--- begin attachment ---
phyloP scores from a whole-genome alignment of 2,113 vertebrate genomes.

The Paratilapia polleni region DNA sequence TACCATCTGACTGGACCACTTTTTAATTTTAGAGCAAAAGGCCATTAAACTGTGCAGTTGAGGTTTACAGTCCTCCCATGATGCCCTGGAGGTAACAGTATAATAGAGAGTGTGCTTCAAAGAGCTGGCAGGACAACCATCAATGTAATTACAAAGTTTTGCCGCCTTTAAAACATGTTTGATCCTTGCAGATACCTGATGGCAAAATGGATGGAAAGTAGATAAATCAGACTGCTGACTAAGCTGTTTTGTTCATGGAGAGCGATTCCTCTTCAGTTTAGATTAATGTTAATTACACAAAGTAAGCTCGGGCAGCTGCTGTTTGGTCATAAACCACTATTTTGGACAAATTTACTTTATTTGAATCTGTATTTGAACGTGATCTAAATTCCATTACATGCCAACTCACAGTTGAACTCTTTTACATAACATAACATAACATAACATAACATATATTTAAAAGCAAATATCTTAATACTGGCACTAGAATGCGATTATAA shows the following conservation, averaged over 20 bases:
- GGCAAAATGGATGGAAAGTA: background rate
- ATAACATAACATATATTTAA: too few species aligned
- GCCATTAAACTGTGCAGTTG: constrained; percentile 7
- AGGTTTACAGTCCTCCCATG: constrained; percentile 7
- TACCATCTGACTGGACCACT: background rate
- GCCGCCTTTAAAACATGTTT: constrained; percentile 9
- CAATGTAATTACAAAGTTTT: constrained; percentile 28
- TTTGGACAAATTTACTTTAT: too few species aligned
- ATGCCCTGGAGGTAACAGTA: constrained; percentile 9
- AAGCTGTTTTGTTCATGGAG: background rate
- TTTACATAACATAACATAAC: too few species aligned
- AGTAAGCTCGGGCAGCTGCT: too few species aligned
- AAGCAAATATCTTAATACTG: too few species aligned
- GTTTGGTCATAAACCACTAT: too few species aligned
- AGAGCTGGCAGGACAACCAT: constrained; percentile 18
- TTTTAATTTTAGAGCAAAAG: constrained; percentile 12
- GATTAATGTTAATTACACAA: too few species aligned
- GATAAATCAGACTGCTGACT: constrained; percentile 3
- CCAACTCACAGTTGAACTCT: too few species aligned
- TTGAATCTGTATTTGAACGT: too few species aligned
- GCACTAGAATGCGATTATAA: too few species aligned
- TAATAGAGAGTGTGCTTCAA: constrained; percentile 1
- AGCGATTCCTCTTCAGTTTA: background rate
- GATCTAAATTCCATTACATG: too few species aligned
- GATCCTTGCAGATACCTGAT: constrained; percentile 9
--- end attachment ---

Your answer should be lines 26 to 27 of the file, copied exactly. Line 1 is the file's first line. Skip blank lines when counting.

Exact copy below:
- GATCTAAATTCCATTACATG: too few species aligned
- GATCCTTGCAGATACCTGAT: constrained; percentile 9